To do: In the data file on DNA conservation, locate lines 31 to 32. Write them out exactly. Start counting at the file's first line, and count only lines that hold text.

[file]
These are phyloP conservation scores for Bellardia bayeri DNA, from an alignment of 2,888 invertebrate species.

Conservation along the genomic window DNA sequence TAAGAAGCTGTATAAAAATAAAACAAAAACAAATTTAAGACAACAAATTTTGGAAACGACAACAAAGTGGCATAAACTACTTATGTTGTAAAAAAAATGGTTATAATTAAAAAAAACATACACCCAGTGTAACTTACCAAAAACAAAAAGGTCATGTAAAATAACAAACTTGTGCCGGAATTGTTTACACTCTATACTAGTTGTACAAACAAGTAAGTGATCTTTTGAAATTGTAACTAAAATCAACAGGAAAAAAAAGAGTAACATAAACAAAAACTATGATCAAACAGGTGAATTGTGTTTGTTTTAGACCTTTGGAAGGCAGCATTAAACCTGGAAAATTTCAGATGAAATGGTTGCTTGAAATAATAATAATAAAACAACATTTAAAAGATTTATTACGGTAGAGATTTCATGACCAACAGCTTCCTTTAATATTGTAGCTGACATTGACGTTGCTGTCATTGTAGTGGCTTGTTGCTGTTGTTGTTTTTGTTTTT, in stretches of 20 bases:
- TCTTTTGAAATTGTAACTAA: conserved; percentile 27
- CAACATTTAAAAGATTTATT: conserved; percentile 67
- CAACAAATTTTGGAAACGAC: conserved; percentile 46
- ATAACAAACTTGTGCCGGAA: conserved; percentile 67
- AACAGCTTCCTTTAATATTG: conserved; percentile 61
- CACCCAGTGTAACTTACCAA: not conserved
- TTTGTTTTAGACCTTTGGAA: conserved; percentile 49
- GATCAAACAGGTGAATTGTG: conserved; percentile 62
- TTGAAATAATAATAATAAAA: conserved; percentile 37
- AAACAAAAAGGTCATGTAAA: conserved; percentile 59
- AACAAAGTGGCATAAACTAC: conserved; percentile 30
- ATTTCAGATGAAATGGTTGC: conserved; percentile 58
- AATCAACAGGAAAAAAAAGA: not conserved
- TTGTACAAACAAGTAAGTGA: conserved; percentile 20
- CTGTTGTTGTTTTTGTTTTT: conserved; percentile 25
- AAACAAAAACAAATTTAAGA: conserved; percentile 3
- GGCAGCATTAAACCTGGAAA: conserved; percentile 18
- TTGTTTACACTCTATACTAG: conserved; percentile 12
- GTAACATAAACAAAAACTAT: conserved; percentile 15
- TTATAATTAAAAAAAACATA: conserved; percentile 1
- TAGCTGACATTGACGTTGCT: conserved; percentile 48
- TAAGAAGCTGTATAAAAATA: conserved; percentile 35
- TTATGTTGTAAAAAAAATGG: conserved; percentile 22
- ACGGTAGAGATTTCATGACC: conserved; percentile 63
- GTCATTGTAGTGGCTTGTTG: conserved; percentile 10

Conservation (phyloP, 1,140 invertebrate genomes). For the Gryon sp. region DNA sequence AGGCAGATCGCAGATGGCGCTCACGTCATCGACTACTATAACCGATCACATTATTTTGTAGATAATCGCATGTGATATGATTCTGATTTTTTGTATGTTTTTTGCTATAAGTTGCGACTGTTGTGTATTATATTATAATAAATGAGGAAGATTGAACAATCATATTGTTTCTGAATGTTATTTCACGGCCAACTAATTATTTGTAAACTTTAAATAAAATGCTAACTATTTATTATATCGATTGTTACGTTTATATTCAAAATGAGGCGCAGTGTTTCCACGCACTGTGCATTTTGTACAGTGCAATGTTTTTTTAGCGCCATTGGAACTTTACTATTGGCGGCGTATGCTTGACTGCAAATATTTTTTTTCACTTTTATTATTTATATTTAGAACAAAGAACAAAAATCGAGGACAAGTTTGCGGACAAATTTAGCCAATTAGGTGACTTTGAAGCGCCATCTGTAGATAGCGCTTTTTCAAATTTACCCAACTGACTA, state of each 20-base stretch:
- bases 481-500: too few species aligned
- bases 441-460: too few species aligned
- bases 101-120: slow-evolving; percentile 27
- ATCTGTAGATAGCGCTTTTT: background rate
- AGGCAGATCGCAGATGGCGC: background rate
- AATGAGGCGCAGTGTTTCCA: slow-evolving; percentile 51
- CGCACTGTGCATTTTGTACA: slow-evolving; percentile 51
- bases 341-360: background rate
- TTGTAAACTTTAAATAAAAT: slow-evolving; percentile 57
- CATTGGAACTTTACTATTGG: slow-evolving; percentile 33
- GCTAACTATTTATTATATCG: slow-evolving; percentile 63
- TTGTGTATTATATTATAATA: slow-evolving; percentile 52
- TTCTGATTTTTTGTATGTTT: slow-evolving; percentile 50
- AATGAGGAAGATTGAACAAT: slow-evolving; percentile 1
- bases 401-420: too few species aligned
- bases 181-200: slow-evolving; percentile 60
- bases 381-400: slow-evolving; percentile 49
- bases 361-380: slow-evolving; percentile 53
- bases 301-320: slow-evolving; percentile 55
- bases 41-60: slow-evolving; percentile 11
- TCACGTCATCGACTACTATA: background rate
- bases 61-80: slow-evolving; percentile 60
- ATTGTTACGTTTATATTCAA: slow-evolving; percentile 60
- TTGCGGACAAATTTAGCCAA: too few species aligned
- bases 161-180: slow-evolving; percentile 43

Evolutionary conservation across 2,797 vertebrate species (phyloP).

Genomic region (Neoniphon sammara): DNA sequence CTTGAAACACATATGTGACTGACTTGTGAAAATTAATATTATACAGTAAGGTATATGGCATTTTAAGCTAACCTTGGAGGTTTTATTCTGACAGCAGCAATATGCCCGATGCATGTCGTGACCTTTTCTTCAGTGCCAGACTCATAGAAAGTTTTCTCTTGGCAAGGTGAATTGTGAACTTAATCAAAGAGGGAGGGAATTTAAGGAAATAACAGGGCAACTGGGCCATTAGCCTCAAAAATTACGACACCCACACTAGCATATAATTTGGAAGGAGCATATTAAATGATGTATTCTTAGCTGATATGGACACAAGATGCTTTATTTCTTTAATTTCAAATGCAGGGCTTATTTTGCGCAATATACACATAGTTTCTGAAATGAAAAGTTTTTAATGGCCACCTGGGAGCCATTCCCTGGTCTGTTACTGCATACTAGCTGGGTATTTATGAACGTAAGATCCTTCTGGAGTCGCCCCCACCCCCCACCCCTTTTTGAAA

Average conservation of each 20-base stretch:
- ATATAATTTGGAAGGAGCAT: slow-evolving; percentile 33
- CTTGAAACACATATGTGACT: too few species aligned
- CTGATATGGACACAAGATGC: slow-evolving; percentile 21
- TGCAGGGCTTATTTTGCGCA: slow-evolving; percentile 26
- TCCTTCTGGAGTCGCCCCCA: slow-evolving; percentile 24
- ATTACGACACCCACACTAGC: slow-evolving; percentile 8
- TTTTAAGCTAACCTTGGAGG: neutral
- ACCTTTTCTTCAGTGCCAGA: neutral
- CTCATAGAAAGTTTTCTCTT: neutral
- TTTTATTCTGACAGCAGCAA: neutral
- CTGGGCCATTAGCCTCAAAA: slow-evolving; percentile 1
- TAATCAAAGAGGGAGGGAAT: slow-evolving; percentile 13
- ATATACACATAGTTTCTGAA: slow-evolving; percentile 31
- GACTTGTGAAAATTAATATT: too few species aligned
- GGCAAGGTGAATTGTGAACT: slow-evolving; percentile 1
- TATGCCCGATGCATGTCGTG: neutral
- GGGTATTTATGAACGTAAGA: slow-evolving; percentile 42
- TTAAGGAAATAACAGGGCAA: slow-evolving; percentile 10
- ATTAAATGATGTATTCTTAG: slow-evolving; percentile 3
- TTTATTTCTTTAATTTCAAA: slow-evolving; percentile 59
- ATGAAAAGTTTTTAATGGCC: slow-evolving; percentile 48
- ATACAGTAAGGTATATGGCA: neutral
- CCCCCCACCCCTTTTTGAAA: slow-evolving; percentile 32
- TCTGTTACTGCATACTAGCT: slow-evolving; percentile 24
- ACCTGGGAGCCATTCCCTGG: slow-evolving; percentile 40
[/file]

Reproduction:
- bases 101-120: slow-evolving; percentile 27
- ATCTGTAGATAGCGCTTTTT: background rate